Wednesday, February 15, 2006

New Hampshire, Arizona and “Stand Your Ground”

Photobucket - LibertyTwo more states are getting into the game on changing the ability of the average citizen to defend him or herself.

New Hampshire needs a 'Shoot First' law This was somewhat of a surprise.
Currently, if you're publicly attacked, even in your vehicle, and shoot, you face legal troubles and possibly a criminal record. You may also be sued by the attacker or his family. This differs from in your home, where an intruder is always there illegally, and shooting him is nearly always lawful.

Self-defense is a constitutionally accepted reason to carry a weapon, so why does using one for self-defense carry such harsh penalties? Current law, which has been marred by inconsistent court decisions, expects a person to make an attempt to flee the scene before opening fire.
Turning your back on a rapist is not a good idea. Better to defend yourself.

That New Hampshire has these restrictions on self-defense is surprising - at least to me.

'Three-strikes,' self-defense bills advance Arizona seems to have a definite bias against self-defense.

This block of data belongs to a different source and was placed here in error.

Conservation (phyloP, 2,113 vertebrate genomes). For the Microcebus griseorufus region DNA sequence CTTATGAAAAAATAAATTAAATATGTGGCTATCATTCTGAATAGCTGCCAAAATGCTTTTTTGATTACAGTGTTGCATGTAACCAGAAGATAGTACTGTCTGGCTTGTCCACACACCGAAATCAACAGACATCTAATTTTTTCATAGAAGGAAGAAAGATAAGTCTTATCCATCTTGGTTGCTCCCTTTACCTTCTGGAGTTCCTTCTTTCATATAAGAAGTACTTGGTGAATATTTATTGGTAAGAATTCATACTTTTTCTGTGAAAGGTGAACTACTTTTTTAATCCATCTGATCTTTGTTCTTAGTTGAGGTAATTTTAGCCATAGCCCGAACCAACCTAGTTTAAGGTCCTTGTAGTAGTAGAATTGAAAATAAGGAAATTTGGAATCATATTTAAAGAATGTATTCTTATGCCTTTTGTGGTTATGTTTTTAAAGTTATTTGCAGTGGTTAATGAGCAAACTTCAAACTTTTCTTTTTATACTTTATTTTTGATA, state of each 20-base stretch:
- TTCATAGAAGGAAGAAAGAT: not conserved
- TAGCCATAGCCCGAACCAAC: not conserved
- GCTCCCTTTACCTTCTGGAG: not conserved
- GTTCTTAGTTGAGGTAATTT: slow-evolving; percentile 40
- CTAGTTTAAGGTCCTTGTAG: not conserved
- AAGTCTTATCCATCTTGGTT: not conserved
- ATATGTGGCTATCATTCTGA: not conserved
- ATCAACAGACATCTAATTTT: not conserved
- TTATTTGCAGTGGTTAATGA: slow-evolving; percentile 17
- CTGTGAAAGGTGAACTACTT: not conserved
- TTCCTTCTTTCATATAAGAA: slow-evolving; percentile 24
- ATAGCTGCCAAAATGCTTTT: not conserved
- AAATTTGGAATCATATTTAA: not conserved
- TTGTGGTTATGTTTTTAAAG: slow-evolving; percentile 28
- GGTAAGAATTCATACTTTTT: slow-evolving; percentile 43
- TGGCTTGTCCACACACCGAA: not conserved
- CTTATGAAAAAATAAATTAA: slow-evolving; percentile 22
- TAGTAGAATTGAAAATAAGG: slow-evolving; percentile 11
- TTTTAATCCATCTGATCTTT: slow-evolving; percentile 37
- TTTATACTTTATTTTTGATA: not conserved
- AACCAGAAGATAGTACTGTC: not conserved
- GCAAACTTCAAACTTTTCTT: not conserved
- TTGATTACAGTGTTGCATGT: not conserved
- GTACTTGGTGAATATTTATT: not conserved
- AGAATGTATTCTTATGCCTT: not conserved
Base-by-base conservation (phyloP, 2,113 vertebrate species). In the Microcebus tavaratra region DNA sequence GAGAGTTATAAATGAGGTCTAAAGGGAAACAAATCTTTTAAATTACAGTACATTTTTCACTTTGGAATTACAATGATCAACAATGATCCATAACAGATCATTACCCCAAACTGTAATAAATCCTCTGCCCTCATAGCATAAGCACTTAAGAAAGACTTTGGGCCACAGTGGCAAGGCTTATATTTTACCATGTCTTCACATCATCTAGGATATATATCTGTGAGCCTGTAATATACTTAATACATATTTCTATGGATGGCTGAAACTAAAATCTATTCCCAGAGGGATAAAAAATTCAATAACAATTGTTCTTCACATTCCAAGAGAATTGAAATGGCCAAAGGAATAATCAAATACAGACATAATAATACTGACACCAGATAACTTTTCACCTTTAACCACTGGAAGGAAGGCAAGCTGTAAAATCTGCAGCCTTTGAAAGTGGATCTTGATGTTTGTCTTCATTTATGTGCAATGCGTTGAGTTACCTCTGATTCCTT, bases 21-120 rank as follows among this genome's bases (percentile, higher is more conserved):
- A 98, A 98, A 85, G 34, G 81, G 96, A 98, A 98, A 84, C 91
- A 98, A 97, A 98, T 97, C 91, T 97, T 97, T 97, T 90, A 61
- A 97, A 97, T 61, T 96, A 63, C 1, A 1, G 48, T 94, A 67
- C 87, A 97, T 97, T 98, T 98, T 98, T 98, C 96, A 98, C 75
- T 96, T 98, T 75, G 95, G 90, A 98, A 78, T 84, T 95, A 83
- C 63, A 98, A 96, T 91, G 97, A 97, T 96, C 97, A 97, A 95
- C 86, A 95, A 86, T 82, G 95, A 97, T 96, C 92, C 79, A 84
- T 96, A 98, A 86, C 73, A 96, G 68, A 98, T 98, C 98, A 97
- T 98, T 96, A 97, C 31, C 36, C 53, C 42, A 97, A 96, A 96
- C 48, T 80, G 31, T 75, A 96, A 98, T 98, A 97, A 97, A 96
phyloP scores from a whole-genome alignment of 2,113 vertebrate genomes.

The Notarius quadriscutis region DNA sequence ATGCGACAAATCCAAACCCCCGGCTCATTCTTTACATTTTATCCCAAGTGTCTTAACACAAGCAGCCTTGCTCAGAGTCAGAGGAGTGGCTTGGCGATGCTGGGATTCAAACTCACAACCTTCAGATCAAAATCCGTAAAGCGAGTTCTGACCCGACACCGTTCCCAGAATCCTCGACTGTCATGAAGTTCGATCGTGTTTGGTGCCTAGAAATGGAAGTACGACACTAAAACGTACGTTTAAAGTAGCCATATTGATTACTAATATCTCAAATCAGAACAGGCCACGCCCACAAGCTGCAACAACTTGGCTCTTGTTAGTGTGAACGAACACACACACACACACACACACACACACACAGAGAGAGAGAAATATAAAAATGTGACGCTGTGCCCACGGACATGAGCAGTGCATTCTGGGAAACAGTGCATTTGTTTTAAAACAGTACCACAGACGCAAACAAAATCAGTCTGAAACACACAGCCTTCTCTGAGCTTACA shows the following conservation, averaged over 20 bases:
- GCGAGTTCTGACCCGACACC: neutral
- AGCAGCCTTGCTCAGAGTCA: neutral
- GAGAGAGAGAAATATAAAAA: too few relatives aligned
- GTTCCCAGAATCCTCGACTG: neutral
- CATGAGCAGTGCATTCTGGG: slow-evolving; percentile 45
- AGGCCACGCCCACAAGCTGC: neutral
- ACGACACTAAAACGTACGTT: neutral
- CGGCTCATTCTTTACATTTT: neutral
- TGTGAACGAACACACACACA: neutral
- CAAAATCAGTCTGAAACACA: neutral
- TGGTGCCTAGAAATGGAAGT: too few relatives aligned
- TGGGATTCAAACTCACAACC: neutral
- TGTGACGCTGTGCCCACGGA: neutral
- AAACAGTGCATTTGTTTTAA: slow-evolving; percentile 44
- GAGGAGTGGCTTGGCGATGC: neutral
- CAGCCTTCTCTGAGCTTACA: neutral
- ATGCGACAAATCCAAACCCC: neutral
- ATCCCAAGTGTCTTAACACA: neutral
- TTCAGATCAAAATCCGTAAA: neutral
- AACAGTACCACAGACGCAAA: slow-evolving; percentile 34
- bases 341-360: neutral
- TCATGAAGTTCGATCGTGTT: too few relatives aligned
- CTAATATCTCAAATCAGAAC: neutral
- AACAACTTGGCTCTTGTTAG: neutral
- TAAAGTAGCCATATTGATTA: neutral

Right now, Arizona is one of just two states that require someone who uses deadly force to prove he or she was justified. That presumption bothers Senate Majority Leader Tim Bee.

"It's extremely important that people in this country are considered innocent until proven guilty," said Bee, a Tucson Republican. He said the current statute puts people in the position of having to prove their innocence.
The Prosecuting Attorneys Advisory Council have their knickers in a twist. They like to be able to prosecute self-defense.

Self-defense legislation is moving forward in many states.

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